What happens to pine needles?
They get wise and smell strongly
Of no place you have ever been.
Where do daffodil petals go?
They rely on the wind and spread news
To the beetles and river rats. Continue reading
Red fern found in Spring Valley, near Lost City, 2-24-13
If you don’t believe a story
Can stay with you in the background
Like a picturesque tree you pose before
For all of your life, witness this:
I loved the baking powder can
That Billy saved his money in to buy
Those two redbone coonhounds. Continue reading
On yet another February day late
in that month of unforgiving earth,
the irregular beating of junco wings,
I rest on a fallen rock, the slab electric
with the brutality of bone cold,
and the sun fights with clouds,
fights to spotlight me, and loses,
as I have been losing all of my life,
as I have been battling, element
against element with the best intentions. Continue reading
Edna St. Vincent Millay protesting the execution of Sacco & Vanzetti
I first encountered Edna St. Vincent Millay in an old high school literature textbook. Parked like a shiny convertible amongst the hearses of early twentieth century American literature, she called to me. Now granted “Renascence” wasn’t a horn-honking kind of poem, and it was certainly death-haunted, but it was written by a woman, one of only twenty at that, and it sang of possibilities.
High school textbooks, of course, would not publish some of Millay’s best works that came later, poems about sexuality, love, and longing, that were certainly ground-breaking topics for a female writer in the early twentieth century. She lived life on her own terms, had many affairs, was openly bi-sexual, went to jail for supporting Sacco and Vanzetti, and traveled extensively.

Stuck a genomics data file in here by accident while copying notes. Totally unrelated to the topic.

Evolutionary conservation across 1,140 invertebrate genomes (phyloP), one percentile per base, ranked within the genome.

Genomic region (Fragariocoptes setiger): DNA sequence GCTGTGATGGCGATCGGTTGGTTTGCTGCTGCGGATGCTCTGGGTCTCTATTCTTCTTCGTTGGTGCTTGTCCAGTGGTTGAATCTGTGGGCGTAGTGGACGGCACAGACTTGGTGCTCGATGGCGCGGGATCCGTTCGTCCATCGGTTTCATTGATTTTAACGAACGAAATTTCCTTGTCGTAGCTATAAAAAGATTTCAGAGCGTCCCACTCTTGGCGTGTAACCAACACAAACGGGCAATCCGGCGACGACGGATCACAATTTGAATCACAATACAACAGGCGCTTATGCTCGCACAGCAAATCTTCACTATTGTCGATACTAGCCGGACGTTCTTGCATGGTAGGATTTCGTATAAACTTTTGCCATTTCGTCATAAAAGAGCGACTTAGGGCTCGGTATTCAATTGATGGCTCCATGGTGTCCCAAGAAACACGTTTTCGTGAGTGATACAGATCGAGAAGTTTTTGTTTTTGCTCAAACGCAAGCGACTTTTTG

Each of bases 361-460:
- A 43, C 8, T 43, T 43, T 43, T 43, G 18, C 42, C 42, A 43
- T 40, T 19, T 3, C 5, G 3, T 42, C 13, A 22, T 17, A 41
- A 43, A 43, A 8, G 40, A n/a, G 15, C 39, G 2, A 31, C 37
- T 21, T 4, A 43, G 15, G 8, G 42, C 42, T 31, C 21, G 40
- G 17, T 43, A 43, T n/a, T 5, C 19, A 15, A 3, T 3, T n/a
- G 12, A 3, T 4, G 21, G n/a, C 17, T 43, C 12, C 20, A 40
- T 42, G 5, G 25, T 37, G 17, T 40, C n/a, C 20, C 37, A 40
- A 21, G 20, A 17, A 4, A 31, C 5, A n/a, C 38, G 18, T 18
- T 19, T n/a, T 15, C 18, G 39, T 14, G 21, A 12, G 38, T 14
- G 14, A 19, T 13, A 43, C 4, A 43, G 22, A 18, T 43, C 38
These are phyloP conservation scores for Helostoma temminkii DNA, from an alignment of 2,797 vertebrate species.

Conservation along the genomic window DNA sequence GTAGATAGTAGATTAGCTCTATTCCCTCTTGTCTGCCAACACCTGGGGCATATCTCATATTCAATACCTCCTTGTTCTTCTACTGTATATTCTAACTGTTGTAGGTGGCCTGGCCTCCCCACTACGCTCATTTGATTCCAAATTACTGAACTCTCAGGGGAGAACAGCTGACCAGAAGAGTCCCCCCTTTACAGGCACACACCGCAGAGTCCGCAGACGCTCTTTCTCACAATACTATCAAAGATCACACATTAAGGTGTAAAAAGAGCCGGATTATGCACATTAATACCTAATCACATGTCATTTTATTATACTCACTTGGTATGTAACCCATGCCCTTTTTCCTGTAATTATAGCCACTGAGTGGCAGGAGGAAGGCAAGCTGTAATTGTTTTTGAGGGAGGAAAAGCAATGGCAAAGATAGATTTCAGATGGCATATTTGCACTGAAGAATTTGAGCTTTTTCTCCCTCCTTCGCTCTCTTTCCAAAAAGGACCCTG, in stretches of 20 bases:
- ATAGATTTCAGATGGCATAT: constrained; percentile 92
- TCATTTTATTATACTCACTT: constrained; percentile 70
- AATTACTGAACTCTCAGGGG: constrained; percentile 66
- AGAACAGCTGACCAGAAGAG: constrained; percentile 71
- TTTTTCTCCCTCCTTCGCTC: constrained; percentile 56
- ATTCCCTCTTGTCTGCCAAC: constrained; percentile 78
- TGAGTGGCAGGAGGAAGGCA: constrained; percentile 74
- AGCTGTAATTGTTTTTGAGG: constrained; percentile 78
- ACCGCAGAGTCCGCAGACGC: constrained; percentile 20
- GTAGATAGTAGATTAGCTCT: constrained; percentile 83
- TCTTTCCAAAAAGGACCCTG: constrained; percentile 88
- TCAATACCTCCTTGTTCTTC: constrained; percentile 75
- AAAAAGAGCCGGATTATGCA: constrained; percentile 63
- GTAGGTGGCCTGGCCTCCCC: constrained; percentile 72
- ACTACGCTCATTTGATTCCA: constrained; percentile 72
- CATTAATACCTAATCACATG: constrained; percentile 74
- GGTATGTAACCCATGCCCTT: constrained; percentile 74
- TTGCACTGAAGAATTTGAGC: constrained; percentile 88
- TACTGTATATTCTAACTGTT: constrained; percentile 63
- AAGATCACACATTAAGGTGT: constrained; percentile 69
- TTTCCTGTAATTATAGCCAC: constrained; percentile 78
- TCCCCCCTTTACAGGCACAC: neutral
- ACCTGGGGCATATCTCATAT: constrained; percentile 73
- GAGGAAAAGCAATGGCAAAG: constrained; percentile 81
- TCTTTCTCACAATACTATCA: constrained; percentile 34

Today, February 22, in 1892, Millay was born. Her friends called her “Vincent.” Continue reading
What the world needs is another book of poems, huh? Yeah, right. Actually, YES, RIGHT! What the world needs is people stepping out of their monkey-brains long enough to listen to poetry. It may surprise you with what it has to offer. And if you aren’t surprised, if you are a poet yourself, you know what you need to do? Read other people’s poetry. It will make you a better poet . . . and person. Continue reading
Two friends of the museum, Johnny White and Brittanie Schneider (both excellent poets and artists–and I’m not biased, just because they are former students from my lost teaching years) made the latest poet chair for the museum. I love it, and I think you will, too.
We tried to capture the ordinary madness that Bukowski wrote of: the pounding of keys against the page until the ink is gone and it is nothing but a glorified hole puncher, the violence and drunk insanity, and aspirations of greatness cuckolded by reality.–Johnny White